Dear Distinguished Subscribers,

Welcome to the 66th Edition of Stuffed. 

It’s the most wonderful time of the year! No not, Christmas…the release of Spotify Wrapped of course. True to 2021 form, the most streamed song, came from Olivia Rodrigo’s aptly titled bitter album “SOUR”. The breakout stars hit ‘Drivers License’ garnered a whopping 1.1 billion streams, demonstrating that many of us retreated to our bathroom floors to grab our hairbrushes (/microphones) and sob to process the past year. Let’s hope this time next year things are looking, and sounding, slightly more upbeat…

If you haven’t already done so, you can subscribe to Stuffed here.

Happy reading and stay safe everyone.

From your friends at Goodstuff.


NFT’s last week, this week it’s the Metaverse! Yep, the crypto world is finally making its way into the mainstream… and it looks like it’s here to stay. Nike recently launched ‘NIKELAND’ in conjunction with Roblox, where Nike created a bespoke world with the backdrop of its world headquarters, inside Roblox’s immersive 3D space. This is a huge step in commercially verifying the potential of the metaverse and Adidas are aiming to do something similar, after recently announcing their partnership with The Sandbox. Will the Metaverse be beneficial in the long run from a social perspective? Who knows! But for the time being, there’s a lot of fun projects to cast your eye over before the real judgment kicks in. Check out NIKELAND here.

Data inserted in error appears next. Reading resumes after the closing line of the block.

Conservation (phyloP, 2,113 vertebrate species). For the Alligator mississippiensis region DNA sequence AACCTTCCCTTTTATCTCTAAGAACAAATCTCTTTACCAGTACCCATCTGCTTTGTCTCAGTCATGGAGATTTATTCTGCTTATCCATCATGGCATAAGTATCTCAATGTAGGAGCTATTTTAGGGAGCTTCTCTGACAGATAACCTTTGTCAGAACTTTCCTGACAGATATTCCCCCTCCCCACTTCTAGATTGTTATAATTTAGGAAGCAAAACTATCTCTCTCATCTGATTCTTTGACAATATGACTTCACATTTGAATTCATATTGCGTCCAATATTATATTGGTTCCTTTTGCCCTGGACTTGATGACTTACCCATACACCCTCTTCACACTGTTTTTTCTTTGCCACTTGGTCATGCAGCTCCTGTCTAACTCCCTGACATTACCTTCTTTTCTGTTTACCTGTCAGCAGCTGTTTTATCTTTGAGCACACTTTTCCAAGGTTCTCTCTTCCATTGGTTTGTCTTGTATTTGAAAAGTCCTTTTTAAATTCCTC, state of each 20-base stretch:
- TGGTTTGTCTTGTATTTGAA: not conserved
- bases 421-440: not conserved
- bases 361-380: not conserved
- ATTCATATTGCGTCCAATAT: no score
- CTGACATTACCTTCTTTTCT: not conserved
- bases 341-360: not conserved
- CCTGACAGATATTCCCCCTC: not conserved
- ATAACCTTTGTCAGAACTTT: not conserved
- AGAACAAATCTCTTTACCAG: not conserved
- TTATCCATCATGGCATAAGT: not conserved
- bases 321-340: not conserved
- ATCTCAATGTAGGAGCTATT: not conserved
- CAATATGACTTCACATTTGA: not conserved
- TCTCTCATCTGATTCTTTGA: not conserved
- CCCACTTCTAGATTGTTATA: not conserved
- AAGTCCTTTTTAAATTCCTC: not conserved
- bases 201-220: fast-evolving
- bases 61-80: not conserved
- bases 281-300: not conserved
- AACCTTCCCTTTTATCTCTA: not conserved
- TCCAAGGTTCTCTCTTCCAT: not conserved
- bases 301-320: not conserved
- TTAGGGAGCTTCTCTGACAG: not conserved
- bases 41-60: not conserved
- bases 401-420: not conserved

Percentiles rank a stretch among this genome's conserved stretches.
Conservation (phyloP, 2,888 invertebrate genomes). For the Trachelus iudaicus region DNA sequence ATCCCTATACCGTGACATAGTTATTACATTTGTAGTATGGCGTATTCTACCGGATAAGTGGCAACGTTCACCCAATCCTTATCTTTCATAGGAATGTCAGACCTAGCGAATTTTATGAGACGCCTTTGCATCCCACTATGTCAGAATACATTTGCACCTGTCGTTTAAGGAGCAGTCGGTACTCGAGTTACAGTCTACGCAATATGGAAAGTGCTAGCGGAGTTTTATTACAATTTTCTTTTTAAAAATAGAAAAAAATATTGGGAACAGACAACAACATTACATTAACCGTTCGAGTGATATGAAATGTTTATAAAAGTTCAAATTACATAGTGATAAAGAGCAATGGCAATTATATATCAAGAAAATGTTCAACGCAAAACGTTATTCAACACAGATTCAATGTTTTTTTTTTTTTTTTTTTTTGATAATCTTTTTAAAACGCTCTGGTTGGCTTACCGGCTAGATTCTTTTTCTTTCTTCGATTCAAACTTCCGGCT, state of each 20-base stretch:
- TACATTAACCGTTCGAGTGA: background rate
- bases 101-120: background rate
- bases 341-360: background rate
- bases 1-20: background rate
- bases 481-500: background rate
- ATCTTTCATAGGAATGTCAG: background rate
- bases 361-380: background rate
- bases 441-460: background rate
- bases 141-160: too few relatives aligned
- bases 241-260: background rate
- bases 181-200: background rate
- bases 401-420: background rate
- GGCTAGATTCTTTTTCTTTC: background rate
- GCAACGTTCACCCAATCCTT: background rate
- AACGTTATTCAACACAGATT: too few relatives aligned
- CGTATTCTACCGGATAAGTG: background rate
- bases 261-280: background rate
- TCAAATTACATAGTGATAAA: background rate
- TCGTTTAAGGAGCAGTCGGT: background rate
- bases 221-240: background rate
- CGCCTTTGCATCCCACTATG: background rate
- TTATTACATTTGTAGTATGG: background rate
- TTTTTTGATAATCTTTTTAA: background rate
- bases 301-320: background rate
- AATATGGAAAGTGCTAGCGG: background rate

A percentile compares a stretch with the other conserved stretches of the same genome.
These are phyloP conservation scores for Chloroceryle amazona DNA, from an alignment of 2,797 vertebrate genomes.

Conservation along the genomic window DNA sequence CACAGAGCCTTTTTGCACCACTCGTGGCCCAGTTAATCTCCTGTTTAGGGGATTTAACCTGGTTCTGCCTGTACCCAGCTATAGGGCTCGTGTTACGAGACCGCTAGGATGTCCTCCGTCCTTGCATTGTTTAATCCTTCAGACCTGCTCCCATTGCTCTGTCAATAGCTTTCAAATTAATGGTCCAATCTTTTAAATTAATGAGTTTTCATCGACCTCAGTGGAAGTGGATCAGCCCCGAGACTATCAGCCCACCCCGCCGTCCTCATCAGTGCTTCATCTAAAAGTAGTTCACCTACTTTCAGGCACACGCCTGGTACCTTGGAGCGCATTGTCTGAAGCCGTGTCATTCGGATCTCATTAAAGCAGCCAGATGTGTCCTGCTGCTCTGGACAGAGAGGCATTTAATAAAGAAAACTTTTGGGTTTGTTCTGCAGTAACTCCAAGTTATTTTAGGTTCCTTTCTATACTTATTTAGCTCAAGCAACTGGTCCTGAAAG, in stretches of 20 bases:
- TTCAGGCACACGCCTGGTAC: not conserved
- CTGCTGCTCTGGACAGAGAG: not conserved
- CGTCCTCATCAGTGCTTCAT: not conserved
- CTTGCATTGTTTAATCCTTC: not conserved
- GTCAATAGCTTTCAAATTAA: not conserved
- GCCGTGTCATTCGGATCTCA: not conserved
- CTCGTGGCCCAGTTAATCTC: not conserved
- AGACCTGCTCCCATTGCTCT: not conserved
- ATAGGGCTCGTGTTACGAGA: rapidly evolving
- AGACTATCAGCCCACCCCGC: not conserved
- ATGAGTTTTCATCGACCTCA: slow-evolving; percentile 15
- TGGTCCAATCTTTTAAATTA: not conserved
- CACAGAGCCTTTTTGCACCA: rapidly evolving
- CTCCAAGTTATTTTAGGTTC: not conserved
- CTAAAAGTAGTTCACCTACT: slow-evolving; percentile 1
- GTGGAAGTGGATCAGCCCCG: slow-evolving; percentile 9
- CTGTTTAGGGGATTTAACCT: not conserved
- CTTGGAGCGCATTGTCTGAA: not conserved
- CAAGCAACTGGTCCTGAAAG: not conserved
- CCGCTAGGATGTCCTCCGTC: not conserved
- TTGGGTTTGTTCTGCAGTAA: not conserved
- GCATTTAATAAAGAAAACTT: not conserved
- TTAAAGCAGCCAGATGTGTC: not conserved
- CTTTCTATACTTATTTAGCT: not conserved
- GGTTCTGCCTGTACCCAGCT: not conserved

Earlier this week LGBTQ+ magazine, Gay Times, along with Grey London, launched an Amplifund campaign labelled ‘Incomplete Without the T’. The campaign went live during Trans Awareness Week and brings a direct response to the LGB Alliance, after they called for the ‘T’ to be removed from LGBTQ+. With the intention of raising awareness on the issues the trans community face, the campaign flexes some interesting creative muscles. Removing the letter ‘T’ from a variety of texts, they highlight the lack of sense when this letter is removed, echoing the aim of the campaign in opposing exclusion.  Read more here.